< Back to front page Text size +

How Jim Henson made muppets and cash coexist

Posted by Kevin Hartnett  September 25, 2013 09:42 AM

E-mail this article

Invalid E-mail address
Invalid E-mail address

Sending your article

Jim Henson is a hard person to place: quintessentially avuncular, creator of zany, heartwarming puppets, and, until his death in 1990, the muppet mogul behind one of the biggest juggernauts in the children's economy. Massachusetts native Elizabeth Hyde Stevens, who lives in Somerville, has been interested in the tension between commercial success and artistic integrity in Henson's life for awhile. She's taught a course at Boston University called "Muppets, Mickey, and Money," and now has a new book out, "Make Art Make Money: Lessons from Jim Henson on Fueling Your Creative Career."

The book, which is being published as a Kindle serial, and which was reviewed favorably last week on Brain Pickings, argues that Henson was able to preserve his artist's spirit even while negotiating TV deals with HBO because he didn't see any intrinsic tension between the marketplace and creativity. Here's a key section from the book, via Brain Pickings, which explains how Henson thought of commercial success as a means to make more art:

The dance involves art and money, but not at the same time. In the first stage, it is paramount that the artist 'reserves a protected gift-sphere in which the art is created.' He keeps money out of it. But in the next two phases, they can dance. The way I see it, Hyde’s dance steps go a little something like this:
  • Make art.
  • Make art make money.
  • Make money make art.

It is the last step that turns this dance into a waltz — something cyclical so that the money is not the real end. Truly, for Jim Henson, money was a fuel that fed art.

It's a simple formulation, of course, and also a fun mantra to imagine on the lips of an unknown artist still stuck on step one: "make money make art, make money make art, make money make art."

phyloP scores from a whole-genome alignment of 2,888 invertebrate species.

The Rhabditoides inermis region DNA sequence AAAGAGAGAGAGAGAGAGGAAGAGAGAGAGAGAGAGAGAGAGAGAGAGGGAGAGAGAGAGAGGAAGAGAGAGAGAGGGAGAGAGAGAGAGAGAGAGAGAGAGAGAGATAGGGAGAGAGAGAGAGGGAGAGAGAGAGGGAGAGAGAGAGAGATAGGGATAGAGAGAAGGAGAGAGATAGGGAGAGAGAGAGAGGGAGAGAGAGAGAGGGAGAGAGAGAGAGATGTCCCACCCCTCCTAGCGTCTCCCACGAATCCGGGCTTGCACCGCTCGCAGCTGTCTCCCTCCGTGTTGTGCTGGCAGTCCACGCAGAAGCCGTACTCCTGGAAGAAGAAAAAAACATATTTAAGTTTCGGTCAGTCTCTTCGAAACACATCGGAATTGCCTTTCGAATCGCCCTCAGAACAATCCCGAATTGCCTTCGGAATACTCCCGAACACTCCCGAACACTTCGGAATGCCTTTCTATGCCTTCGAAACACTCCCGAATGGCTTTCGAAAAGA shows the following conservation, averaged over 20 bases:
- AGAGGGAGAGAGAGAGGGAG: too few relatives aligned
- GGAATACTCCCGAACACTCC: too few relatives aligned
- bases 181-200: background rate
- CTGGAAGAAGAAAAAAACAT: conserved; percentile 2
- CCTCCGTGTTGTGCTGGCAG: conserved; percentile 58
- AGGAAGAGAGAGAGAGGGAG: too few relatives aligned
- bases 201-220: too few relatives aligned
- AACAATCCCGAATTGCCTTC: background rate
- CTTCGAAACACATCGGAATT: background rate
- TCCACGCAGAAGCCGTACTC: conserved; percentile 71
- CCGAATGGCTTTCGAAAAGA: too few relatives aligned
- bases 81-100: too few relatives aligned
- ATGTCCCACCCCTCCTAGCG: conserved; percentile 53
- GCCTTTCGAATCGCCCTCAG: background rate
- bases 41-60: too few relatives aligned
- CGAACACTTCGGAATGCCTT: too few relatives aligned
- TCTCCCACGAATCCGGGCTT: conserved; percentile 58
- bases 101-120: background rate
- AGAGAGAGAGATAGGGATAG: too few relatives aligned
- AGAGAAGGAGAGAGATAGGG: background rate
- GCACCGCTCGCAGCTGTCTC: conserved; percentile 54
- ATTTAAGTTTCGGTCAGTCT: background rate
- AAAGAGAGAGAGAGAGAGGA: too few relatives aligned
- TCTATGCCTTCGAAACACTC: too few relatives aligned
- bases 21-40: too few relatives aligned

You can read more at Brain Pickings. There's also this long excerpt from the book on Longreads.

This blog is not written or edited by Boston.com or the Boston Globe.
The author is solely responsible for the content.

E-mail this article

Invalid E-mail address
Invalid E-mail address

Sending your article

About brainiac Brainiac is the daily blog of the Globe's Sunday Ideas section, covering news and delights from the worlds of art, science, literature, history, design, and more. You can follow us on Twitter @GlobeIdeas.
Brainiac blogger Kevin Hartnett is a writer in Columbia, South Carolina. He can be reached here.

Leon Neyfakh is the staff writer for Ideas. Amanda Katz is the deputy Ideas editor. Stephen Heuser is the Ideas editor.

Guest blogger Simon Waxman is Managing Editor of Boston Review and has written for WBUR, Alternet, McSweeney's, Jacobin, and others.

Guest blogger Elizabeth Manus is a writer living in New York City. She has been a book review editor at the Boston Phoenix, and a columnist for The New York Observer and Metro.

Guest blogger Sarah Laskow is a freelance writer and editor in New York City. She edits Smithsonian's SmartNews blog and has contributed to Salon, Good, The American Prospect, Bloomberg News, and other publications.

Guest blogger Joshua Glenn is a Boston-based writer, publisher, and freelance semiotician. He was the original Brainiac blogger, and is currently editor of the blog HiLobrow, publisher of a series of Radium Age science fiction novels, and co-author/co-editor of several books, including the story collection "Significant Objects" and the kids' field guide to life "Unbored."

Guest blogger Ruth Graham is a freelance journalist in New Hampshire, and a frequent Ideas contributor. She is a former features editor for the New York Sun, and has written for publications including Slate and the Wall Street Journal.

Joshua Rothman is a graduate student and Teaching Fellow in the Harvard English department, and an Instructor in Public Policy at the Harvard Kennedy School of Government. He teaches novels and political writing.


Browse this blog

by category